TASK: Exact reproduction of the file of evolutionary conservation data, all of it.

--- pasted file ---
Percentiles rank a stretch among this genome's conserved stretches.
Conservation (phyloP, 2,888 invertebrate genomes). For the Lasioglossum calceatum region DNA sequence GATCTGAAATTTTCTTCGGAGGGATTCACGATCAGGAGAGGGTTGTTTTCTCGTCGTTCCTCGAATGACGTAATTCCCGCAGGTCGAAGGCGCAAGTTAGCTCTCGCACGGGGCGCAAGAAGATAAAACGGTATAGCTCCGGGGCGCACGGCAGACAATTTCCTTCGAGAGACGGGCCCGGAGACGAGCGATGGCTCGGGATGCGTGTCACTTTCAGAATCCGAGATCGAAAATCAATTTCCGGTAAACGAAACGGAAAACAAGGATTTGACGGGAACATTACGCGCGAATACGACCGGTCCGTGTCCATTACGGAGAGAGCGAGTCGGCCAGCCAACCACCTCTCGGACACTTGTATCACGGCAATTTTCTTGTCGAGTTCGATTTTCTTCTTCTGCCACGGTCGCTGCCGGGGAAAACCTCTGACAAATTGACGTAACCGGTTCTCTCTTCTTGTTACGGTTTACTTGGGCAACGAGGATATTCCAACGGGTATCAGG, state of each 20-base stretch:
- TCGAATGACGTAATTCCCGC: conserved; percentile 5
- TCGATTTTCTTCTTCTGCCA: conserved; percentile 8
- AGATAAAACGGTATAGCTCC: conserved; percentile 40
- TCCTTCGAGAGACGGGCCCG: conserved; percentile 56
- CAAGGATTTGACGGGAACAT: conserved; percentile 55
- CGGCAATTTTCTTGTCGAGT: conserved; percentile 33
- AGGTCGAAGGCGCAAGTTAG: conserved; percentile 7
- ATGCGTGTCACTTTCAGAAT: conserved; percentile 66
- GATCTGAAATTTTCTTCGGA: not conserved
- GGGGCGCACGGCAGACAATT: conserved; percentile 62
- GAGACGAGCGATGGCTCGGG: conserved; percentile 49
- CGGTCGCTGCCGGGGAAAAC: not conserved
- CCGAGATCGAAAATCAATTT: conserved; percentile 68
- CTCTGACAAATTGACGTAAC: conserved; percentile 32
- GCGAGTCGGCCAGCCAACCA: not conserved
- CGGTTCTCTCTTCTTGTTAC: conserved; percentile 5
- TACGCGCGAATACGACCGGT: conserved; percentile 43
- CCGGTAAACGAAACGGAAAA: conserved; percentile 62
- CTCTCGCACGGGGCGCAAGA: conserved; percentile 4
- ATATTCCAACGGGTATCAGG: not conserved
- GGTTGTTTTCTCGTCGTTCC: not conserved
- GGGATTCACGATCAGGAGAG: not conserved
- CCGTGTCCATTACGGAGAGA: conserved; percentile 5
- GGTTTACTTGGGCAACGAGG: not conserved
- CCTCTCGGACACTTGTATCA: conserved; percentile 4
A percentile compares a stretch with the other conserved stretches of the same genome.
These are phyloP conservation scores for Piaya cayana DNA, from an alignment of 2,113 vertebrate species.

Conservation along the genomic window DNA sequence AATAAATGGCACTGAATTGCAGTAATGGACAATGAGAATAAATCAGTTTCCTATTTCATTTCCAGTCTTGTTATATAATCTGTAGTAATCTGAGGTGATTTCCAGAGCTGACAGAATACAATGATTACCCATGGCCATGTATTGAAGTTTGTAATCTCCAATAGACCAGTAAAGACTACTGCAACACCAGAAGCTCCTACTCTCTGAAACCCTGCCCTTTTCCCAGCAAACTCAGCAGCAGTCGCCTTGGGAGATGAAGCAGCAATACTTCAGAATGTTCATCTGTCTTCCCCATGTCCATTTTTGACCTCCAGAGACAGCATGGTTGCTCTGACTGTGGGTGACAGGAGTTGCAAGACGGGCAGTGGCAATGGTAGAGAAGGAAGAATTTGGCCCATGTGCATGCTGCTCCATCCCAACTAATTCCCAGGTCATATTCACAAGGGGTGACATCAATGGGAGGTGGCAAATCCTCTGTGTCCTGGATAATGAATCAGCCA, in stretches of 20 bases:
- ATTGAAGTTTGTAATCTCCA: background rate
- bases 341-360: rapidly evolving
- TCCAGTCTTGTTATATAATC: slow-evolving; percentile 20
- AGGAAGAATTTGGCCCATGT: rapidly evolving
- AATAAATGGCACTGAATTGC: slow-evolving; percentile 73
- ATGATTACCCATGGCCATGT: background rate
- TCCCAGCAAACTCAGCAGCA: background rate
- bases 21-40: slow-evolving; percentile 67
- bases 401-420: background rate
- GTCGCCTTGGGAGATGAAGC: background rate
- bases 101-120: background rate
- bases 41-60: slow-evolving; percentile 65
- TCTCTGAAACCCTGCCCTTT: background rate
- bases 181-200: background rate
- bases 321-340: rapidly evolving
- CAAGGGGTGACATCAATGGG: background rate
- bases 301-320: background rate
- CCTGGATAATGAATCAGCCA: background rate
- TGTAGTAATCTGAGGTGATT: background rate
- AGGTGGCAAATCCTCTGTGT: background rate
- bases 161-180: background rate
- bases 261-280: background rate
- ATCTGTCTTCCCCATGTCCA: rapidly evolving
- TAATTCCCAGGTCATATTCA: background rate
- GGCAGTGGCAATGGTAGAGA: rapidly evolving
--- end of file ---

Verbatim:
Percentiles rank a stretch among this genome's conserved stretches.
Conservation (phyloP, 2,888 invertebrate genomes). For the Lasioglossum calceatum region DNA sequence GATCTGAAATTTTCTTCGGAGGGATTCACGATCAGGAGAGGGTTGTTTTCTCGTCGTTCCTCGAATGACGTAATTCCCGCAGGTCGAAGGCGCAAGTTAGCTCTCGCACGGGGCGCAAGAAGATAAAACGGTATAGCTCCGGGGCGCACGGCAGACAATTTCCTTCGAGAGACGGGCCCGGAGACGAGCGATGGCTCGGGATGCGTGTCACTTTCAGAATCCGAGATCGAAAATCAATTTCCGGTAAACGAAACGGAAAACAAGGATTTGACGGGAACATTACGCGCGAATACGACCGGTCCGTGTCCATTACGGAGAGAGCGAGTCGGCCAGCCAACCACCTCTCGGACACTTGTATCACGGCAATTTTCTTGTCGAGTTCGATTTTCTTCTTCTGCCACGGTCGCTGCCGGGGAAAACCTCTGACAAATTGACGTAACCGGTTCTCTCTTCTTGTTACGGTTTACTTGGGCAACGAGGATATTCCAACGGGTATCAGG, state of each 20-base stretch:
- TCGAATGACGTAATTCCCGC: conserved; percentile 5
- TCGATTTTCTTCTTCTGCCA: conserved; percentile 8
- AGATAAAACGGTATAGCTCC: conserved; percentile 40
- TCCTTCGAGAGACGGGCCCG: conserved; percentile 56
- CAAGGATTTGACGGGAACAT: conserved; percentile 55
- CGGCAATTTTCTTGTCGAGT: conserved; percentile 33
- AGGTCGAAGGCGCAAGTTAG: conserved; percentile 7
- ATGCGTGTCACTTTCAGAAT: conserved; percentile 66
- GATCTGAAATTTTCTTCGGA: not conserved
- GGGGCGCACGGCAGACAATT: conserved; percentile 62
- GAGACGAGCGATGGCTCGGG: conserved; percentile 49
- CGGTCGCTGCCGGGGAAAAC: not conserved
- CCGAGATCGAAAATCAATTT: conserved; percentile 68
- CTCTGACAAATTGACGTAAC: conserved; percentile 32
- GCGAGTCGGCCAGCCAACCA: not conserved
- CGGTTCTCTCTTCTTGTTAC: conserved; percentile 5
- TACGCGCGAATACGACCGGT: conserved; percentile 43
- CCGGTAAACGAAACGGAAAA: conserved; percentile 62
- CTCTCGCACGGGGCGCAAGA: conserved; percentile 4
- ATATTCCAACGGGTATCAGG: not conserved
- GGTTGTTTTCTCGTCGTTCC: not conserved
- GGGATTCACGATCAGGAGAG: not conserved
- CCGTGTCCATTACGGAGAGA: conserved; percentile 5
- GGTTTACTTGGGCAACGAGG: not conserved
- CCTCTCGGACACTTGTATCA: conserved; percentile 4
A percentile compares a stretch with the other conserved stretches of the same genome.
These are phyloP conservation scores for Piaya cayana DNA, from an alignment of 2,113 vertebrate species.

Conservation along the genomic window DNA sequence AATAAATGGCACTGAATTGCAGTAATGGACAATGAGAATAAATCAGTTTCCTATTTCATTTCCAGTCTTGTTATATAATCTGTAGTAATCTGAGGTGATTTCCAGAGCTGACAGAATACAATGATTACCCATGGCCATGTATTGAAGTTTGTAATCTCCAATAGACCAGTAAAGACTACTGCAACACCAGAAGCTCCTACTCTCTGAAACCCTGCCCTTTTCCCAGCAAACTCAGCAGCAGTCGCCTTGGGAGATGAAGCAGCAATACTTCAGAATGTTCATCTGTCTTCCCCATGTCCATTTTTGACCTCCAGAGACAGCATGGTTGCTCTGACTGTGGGTGACAGGAGTTGCAAGACGGGCAGTGGCAATGGTAGAGAAGGAAGAATTTGGCCCATGTGCATGCTGCTCCATCCCAACTAATTCCCAGGTCATATTCACAAGGGGTGACATCAATGGGAGGTGGCAAATCCTCTGTGTCCTGGATAATGAATCAGCCA, in stretches of 20 bases:
- ATTGAAGTTTGTAATCTCCA: background rate
- bases 341-360: rapidly evolving
- TCCAGTCTTGTTATATAATC: slow-evolving; percentile 20
- AGGAAGAATTTGGCCCATGT: rapidly evolving
- AATAAATGGCACTGAATTGC: slow-evolving; percentile 73
- ATGATTACCCATGGCCATGT: background rate
- TCCCAGCAAACTCAGCAGCA: background rate
- bases 21-40: slow-evolving; percentile 67
- bases 401-420: background rate
- GTCGCCTTGGGAGATGAAGC: background rate
- bases 101-120: background rate
- bases 41-60: slow-evolving; percentile 65
- TCTCTGAAACCCTGCCCTTT: background rate
- bases 181-200: background rate
- bases 321-340: rapidly evolving
- CAAGGGGTGACATCAATGGG: background rate
- bases 301-320: background rate
- CCTGGATAATGAATCAGCCA: background rate
- TGTAGTAATCTGAGGTGATT: background rate
- AGGTGGCAAATCCTCTGTGT: background rate
- bases 161-180: background rate
- bases 261-280: background rate
- ATCTGTCTTCCCCATGTCCA: rapidly evolving
- TAATTCCCAGGTCATATTCA: background rate
- GGCAGTGGCAATGGTAGAGA: rapidly evolving